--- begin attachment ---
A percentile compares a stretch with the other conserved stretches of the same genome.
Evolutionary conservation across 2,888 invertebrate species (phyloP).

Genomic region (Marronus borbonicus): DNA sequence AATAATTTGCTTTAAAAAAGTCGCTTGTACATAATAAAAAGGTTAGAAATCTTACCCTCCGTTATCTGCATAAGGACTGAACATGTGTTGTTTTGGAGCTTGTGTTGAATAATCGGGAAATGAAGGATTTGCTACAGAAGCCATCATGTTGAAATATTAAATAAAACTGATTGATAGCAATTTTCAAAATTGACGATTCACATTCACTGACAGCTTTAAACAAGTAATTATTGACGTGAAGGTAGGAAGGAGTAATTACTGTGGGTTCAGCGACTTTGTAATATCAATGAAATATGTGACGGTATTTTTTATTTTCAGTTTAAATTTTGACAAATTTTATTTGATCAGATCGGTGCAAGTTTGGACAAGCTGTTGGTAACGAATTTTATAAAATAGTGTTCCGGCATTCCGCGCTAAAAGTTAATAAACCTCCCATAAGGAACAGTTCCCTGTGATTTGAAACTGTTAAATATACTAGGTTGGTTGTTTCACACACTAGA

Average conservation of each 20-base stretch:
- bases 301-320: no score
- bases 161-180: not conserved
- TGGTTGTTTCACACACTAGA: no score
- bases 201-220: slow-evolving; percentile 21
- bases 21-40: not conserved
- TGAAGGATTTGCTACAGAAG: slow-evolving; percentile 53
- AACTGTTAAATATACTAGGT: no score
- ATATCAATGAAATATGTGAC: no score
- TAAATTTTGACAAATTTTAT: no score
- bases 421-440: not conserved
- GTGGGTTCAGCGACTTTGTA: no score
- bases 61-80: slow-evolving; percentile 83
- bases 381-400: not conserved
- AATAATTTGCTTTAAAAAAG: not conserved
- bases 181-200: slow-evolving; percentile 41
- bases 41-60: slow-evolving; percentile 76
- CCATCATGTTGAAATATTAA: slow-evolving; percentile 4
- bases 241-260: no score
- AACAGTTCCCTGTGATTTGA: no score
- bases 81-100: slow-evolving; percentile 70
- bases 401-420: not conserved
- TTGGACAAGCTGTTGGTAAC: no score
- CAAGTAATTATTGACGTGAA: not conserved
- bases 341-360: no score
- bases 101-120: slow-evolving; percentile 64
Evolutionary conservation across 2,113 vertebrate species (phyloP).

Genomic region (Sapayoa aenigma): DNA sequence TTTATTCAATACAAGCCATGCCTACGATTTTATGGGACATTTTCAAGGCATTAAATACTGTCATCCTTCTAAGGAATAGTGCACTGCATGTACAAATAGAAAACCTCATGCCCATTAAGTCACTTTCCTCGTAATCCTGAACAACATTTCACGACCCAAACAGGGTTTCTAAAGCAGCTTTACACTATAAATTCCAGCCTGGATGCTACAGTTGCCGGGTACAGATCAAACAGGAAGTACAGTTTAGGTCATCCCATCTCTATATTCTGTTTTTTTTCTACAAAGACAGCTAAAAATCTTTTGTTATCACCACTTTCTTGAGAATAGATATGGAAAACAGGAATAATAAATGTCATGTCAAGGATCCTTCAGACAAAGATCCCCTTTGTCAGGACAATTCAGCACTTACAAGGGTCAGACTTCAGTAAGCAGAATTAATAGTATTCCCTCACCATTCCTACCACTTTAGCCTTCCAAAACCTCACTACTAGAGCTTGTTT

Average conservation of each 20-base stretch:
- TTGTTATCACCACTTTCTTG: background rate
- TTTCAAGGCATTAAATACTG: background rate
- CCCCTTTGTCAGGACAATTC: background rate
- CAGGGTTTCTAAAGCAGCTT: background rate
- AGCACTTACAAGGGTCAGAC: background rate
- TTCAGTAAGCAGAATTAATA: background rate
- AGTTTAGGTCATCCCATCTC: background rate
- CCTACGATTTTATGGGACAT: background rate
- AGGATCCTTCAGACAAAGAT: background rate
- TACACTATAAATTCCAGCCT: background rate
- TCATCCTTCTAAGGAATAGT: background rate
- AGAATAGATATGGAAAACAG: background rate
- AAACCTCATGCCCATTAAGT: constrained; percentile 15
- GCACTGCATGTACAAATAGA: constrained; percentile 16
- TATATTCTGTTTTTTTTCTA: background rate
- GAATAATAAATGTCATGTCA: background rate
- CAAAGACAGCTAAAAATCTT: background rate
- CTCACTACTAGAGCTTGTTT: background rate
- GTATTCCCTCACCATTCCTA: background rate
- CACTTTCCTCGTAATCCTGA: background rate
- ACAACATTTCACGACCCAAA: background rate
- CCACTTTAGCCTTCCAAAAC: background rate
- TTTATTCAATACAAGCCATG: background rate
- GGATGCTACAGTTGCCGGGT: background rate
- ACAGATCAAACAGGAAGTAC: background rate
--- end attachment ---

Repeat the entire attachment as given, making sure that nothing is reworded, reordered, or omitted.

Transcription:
A percentile compares a stretch with the other conserved stretches of the same genome.
Evolutionary conservation across 2,888 invertebrate species (phyloP).

Genomic region (Marronus borbonicus): DNA sequence AATAATTTGCTTTAAAAAAGTCGCTTGTACATAATAAAAAGGTTAGAAATCTTACCCTCCGTTATCTGCATAAGGACTGAACATGTGTTGTTTTGGAGCTTGTGTTGAATAATCGGGAAATGAAGGATTTGCTACAGAAGCCATCATGTTGAAATATTAAATAAAACTGATTGATAGCAATTTTCAAAATTGACGATTCACATTCACTGACAGCTTTAAACAAGTAATTATTGACGTGAAGGTAGGAAGGAGTAATTACTGTGGGTTCAGCGACTTTGTAATATCAATGAAATATGTGACGGTATTTTTTATTTTCAGTTTAAATTTTGACAAATTTTATTTGATCAGATCGGTGCAAGTTTGGACAAGCTGTTGGTAACGAATTTTATAAAATAGTGTTCCGGCATTCCGCGCTAAAAGTTAATAAACCTCCCATAAGGAACAGTTCCCTGTGATTTGAAACTGTTAAATATACTAGGTTGGTTGTTTCACACACTAGA

Average conservation of each 20-base stretch:
- bases 301-320: no score
- bases 161-180: not conserved
- TGGTTGTTTCACACACTAGA: no score
- bases 201-220: slow-evolving; percentile 21
- bases 21-40: not conserved
- TGAAGGATTTGCTACAGAAG: slow-evolving; percentile 53
- AACTGTTAAATATACTAGGT: no score
- ATATCAATGAAATATGTGAC: no score
- TAAATTTTGACAAATTTTAT: no score
- bases 421-440: not conserved
- GTGGGTTCAGCGACTTTGTA: no score
- bases 61-80: slow-evolving; percentile 83
- bases 381-400: not conserved
- AATAATTTGCTTTAAAAAAG: not conserved
- bases 181-200: slow-evolving; percentile 41
- bases 41-60: slow-evolving; percentile 76
- CCATCATGTTGAAATATTAA: slow-evolving; percentile 4
- bases 241-260: no score
- AACAGTTCCCTGTGATTTGA: no score
- bases 81-100: slow-evolving; percentile 70
- bases 401-420: not conserved
- TTGGACAAGCTGTTGGTAAC: no score
- CAAGTAATTATTGACGTGAA: not conserved
- bases 341-360: no score
- bases 101-120: slow-evolving; percentile 64
Evolutionary conservation across 2,113 vertebrate species (phyloP).

Genomic region (Sapayoa aenigma): DNA sequence TTTATTCAATACAAGCCATGCCTACGATTTTATGGGACATTTTCAAGGCATTAAATACTGTCATCCTTCTAAGGAATAGTGCACTGCATGTACAAATAGAAAACCTCATGCCCATTAAGTCACTTTCCTCGTAATCCTGAACAACATTTCACGACCCAAACAGGGTTTCTAAAGCAGCTTTACACTATAAATTCCAGCCTGGATGCTACAGTTGCCGGGTACAGATCAAACAGGAAGTACAGTTTAGGTCATCCCATCTCTATATTCTGTTTTTTTTCTACAAAGACAGCTAAAAATCTTTTGTTATCACCACTTTCTTGAGAATAGATATGGAAAACAGGAATAATAAATGTCATGTCAAGGATCCTTCAGACAAAGATCCCCTTTGTCAGGACAATTCAGCACTTACAAGGGTCAGACTTCAGTAAGCAGAATTAATAGTATTCCCTCACCATTCCTACCACTTTAGCCTTCCAAAACCTCACTACTAGAGCTTGTTT

Average conservation of each 20-base stretch:
- TTGTTATCACCACTTTCTTG: background rate
- TTTCAAGGCATTAAATACTG: background rate
- CCCCTTTGTCAGGACAATTC: background rate
- CAGGGTTTCTAAAGCAGCTT: background rate
- AGCACTTACAAGGGTCAGAC: background rate
- TTCAGTAAGCAGAATTAATA: background rate
- AGTTTAGGTCATCCCATCTC: background rate
- CCTACGATTTTATGGGACAT: background rate
- AGGATCCTTCAGACAAAGAT: background rate
- TACACTATAAATTCCAGCCT: background rate
- TCATCCTTCTAAGGAATAGT: background rate
- AGAATAGATATGGAAAACAG: background rate
- AAACCTCATGCCCATTAAGT: constrained; percentile 15
- GCACTGCATGTACAAATAGA: constrained; percentile 16
- TATATTCTGTTTTTTTTCTA: background rate
- GAATAATAAATGTCATGTCA: background rate
- CAAAGACAGCTAAAAATCTT: background rate
- CTCACTACTAGAGCTTGTTT: background rate
- GTATTCCCTCACCATTCCTA: background rate
- CACTTTCCTCGTAATCCTGA: background rate
- ACAACATTTCACGACCCAAA: background rate
- CCACTTTAGCCTTCCAAAAC: background rate
- TTTATTCAATACAAGCCATG: background rate
- GGATGCTACAGTTGCCGGGT: background rate
- ACAGATCAAACAGGAAGTAC: background rate